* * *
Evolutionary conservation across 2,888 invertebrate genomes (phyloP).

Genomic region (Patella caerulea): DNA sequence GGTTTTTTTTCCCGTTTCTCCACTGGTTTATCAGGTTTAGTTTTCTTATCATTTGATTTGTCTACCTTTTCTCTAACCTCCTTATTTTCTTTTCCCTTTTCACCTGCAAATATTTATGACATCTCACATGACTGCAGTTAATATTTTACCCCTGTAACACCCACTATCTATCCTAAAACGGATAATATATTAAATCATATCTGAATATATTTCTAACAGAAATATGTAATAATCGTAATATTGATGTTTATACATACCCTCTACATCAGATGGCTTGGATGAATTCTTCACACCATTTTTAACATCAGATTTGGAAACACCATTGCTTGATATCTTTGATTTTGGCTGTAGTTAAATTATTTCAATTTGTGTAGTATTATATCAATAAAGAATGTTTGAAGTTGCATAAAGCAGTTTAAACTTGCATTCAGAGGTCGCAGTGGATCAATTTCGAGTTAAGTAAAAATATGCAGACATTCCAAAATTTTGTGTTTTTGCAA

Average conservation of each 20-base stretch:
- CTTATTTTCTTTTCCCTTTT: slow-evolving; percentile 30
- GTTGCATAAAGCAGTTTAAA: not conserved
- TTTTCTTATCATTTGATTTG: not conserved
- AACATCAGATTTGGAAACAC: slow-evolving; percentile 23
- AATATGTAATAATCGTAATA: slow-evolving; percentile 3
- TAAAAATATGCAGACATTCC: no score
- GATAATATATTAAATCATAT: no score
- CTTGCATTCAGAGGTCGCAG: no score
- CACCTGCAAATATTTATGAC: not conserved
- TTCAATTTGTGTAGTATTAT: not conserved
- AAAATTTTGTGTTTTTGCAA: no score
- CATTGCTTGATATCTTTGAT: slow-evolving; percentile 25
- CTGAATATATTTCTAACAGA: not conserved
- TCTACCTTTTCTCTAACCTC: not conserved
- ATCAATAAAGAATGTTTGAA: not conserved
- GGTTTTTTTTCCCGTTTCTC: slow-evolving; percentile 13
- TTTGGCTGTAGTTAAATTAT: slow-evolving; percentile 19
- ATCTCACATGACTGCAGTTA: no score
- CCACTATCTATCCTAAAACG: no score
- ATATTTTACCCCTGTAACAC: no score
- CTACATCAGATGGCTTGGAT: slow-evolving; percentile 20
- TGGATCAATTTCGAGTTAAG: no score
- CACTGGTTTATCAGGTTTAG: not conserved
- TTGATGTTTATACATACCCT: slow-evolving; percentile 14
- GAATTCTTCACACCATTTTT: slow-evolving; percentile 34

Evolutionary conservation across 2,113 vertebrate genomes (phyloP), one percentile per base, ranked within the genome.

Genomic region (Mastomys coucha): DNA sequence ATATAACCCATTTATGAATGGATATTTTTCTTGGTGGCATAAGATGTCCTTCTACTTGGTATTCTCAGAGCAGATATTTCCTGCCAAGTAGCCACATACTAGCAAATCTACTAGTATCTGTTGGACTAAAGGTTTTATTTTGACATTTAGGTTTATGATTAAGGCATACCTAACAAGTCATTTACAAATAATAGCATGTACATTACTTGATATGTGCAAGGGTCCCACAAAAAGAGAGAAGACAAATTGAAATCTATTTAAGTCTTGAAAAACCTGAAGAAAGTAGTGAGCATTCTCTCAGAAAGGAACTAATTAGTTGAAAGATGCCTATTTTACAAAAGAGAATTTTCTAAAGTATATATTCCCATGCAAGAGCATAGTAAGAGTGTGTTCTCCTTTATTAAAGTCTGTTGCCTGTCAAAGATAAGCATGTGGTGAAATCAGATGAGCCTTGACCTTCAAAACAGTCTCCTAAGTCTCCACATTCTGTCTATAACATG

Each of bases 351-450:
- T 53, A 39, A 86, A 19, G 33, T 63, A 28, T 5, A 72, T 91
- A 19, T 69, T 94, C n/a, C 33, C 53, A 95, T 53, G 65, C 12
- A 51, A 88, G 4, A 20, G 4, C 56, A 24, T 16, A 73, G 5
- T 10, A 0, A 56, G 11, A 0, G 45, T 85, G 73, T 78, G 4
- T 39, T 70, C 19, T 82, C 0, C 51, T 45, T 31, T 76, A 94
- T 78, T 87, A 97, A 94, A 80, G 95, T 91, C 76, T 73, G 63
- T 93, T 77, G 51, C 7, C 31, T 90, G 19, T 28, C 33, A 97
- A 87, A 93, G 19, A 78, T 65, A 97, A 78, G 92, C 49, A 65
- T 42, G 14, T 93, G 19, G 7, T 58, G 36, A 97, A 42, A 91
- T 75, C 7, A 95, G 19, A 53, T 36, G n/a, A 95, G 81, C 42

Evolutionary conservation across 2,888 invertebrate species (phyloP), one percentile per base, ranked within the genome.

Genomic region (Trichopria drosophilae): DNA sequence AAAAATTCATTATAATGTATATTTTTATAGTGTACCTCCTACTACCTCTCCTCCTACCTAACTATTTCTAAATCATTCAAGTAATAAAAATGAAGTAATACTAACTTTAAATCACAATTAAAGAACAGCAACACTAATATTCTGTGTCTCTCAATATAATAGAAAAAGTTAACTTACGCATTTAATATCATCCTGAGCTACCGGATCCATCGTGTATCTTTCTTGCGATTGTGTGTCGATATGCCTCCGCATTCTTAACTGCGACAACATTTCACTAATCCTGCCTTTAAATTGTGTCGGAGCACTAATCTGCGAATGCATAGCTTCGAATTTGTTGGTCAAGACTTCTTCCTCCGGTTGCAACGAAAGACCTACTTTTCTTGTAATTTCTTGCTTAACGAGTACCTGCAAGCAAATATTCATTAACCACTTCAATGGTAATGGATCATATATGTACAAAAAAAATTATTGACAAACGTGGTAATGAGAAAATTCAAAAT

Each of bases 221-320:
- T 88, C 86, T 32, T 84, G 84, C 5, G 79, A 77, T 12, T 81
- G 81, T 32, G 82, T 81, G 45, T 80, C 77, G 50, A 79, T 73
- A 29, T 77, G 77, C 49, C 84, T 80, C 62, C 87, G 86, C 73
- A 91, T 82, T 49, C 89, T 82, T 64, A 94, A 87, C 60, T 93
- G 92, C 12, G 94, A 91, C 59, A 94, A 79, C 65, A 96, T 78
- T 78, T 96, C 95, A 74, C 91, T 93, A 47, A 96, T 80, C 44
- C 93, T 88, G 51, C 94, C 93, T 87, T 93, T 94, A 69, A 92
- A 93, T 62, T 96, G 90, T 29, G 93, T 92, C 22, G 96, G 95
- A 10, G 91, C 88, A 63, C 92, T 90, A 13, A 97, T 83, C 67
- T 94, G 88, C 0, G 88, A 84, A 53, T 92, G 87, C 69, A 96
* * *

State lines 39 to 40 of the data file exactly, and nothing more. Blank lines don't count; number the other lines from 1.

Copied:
- A 87, A 93, G 19, A 78, T 65, A 97, A 78, G 92, C 49, A 65
- T 42, G 14, T 93, G 19, G 7, T 58, G 36, A 97, A 42, A 91